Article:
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Chicken tags hailed, hated by motorists
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Probably a few longtime Hall County residents have an old "chicken tag" lying around, having saved it from the 1950s and '60s or found it at a garage or yard sale somewhere.

The tags supposedly were required on vehicles that regularly used city streets. They were renewed every couple of years or so and changed colors. Some years they were white with red lettering; other years green with white lettering.

The "chicken tag" name came from the profile of a chicken on the tag and the slogan "World's Broiler Capital" because of Gainesville's booming poultry industry. Some residents applied the tags to their vehicles with pride; others didn't like them. The opponents generally just hated the hassle of having to buy a city tag on top of one already required by the state. But the poultry industry liked them because the tags promoted its business.

Yet that was just the reason a few didn't think Gainesville's government should be in the business of advertising private enterprise. One vocal opponent wrote to city commissioners at the time that instead of a chicken, they could just as well place a lump of coal on the tags or a plow or a jackass. The "lump of coal" was an apparent reference to Mayor Charles Martin Jr., who was in the coal business. But other commissioners couldn't figure out to whom the plow or jackass referred.

Outside-city motorists in particular resented having to buy Gainesville tags, and many didn't until, perhaps, they got stopped for a traffic violation and required to. The tags themselves cost $1 at first, but later $2. Some believed that the chicken tags were responsible for two elections voting down expansion of the Gainesville city limits.


While poultry remains prosperous in Hall County and the rest of North Georgia, it really boomed in the 1950s. Gainesville has resumed a chicken festival of sorts in recent years, but the Poultry Festival that began in 1953 was a really big show for many years. A Poultry Queen was crowned, and poultry and other businesses decorated elaborate floats that paraded along with bands and other organizations through downtown Gainesville.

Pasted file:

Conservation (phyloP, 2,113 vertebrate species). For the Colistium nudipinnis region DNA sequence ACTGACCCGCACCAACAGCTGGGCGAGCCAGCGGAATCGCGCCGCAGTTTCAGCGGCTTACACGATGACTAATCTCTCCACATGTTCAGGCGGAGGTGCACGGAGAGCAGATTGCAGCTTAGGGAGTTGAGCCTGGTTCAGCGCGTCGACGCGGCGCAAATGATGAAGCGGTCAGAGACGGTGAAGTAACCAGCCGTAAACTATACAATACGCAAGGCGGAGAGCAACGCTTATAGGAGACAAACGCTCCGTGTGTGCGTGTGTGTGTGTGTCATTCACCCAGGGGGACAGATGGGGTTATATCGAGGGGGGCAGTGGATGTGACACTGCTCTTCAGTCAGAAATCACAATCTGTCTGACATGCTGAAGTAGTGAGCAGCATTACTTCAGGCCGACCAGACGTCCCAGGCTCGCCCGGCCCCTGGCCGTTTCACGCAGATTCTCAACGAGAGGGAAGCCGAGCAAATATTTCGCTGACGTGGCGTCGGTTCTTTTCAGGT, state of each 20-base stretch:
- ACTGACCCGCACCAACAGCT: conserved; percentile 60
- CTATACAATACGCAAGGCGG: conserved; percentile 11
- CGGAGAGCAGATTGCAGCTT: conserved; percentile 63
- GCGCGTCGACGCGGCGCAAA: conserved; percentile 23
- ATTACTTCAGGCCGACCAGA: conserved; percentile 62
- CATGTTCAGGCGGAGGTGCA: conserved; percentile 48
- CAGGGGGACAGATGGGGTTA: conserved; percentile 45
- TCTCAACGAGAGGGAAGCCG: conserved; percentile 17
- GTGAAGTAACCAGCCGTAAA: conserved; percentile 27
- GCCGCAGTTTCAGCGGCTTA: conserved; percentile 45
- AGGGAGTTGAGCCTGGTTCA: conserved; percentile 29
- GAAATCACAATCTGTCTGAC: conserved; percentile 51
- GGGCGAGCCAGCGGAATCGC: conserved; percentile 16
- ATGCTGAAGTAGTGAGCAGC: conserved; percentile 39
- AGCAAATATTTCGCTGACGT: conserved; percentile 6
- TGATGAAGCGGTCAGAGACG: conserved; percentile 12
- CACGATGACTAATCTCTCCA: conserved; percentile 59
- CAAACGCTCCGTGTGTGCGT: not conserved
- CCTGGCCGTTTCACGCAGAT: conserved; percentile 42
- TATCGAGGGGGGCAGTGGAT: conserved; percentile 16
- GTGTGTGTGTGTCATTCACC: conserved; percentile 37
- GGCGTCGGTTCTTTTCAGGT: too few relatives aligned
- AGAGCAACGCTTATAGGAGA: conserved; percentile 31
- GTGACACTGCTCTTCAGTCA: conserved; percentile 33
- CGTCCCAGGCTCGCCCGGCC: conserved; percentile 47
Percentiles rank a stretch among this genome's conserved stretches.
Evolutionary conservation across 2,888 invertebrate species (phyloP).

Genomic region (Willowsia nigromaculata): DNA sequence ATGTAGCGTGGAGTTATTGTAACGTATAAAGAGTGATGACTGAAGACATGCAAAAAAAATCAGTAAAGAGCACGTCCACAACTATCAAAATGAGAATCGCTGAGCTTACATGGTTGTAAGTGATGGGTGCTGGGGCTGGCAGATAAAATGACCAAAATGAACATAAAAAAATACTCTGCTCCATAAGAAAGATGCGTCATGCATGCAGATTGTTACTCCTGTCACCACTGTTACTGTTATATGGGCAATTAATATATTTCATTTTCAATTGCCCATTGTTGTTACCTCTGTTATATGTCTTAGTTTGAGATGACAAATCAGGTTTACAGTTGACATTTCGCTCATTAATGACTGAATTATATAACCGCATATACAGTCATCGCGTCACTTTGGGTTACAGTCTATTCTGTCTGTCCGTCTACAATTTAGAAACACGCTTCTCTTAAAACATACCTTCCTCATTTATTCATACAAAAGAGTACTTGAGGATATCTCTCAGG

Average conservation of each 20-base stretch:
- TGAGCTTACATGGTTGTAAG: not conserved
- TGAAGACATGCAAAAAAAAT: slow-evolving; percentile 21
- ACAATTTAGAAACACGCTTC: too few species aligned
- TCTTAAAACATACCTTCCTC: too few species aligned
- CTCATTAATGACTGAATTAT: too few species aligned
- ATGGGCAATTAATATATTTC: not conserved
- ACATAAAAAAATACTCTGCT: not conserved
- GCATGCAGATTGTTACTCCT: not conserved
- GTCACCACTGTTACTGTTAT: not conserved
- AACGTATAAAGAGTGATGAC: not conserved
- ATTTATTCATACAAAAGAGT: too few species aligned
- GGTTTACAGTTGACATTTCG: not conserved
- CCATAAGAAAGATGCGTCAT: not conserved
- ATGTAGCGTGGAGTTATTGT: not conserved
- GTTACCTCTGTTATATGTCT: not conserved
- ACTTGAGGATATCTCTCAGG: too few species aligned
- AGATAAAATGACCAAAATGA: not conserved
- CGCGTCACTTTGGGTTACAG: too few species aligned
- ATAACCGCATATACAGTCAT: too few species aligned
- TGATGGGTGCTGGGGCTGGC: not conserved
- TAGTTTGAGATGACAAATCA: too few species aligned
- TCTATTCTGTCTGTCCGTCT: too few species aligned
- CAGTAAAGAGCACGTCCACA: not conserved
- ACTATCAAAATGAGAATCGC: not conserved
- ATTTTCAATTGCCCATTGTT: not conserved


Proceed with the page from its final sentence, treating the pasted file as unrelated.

Large crowds would take part in the festival, which usually featured prominent political speakers. The Daily Times, as this newspaper was called back then, usually published a large special section filled with articles about the poultry industry and advertisements from the various companies based in Gainesville and elsewhere.


Just to show how times have changed since those 1950s, the National Collegiate Athletic Association was so worried about television affecting attendance at college football games, they were limiting telecasts. You could see very few games on TV back then.

But the NCAA learned quickly they and colleges could make some money out of television, and nowadays in the fall you can't turn on the TV without seeing a game anytime from Tuesday through the weekend.


County commissioner recall is in the news these days with petitions circulating for the recall of one or more present Hall County commissioners. In 1953, a recall effort was launched to un-elect commissioners R.G. McConnell Sr. and Cone Abercrombie. The local ministerial association led the campaign in opposition to legalization of alcoholic beverages in the county.

Amid confusion about a beer and wine ordinance, McConnell and Abercrombie had voted to issue licenses to Post 7 American Legion and American Veterans. Although technically it was legal to do so, commissioners had delayed any license approvals.

While ministers and others gathered signatures for recall, they later found out no recall law was on the books.

Other early 1950s news:

n Pete Harrison became the first black man to serve on a Hall County jury in January 1953. Meanwhile, a movement started to allow women to serve on juries.

n The Southern Association of Colleges and Schools warned Gainesville its high school facilities were inadequate and threatened loss of accreditation. The warning was the impetus for building a new high school at its present location at Century Place.

n Ben Hogan won the 1953 Masters Golf Tournament, and Tommy Aaron, still in high school, began to play more amateur tournaments. Two decades later, he followed Hogan as champion.

Johnny Vardeman is retired editor of The Times. His column appears Sundays and on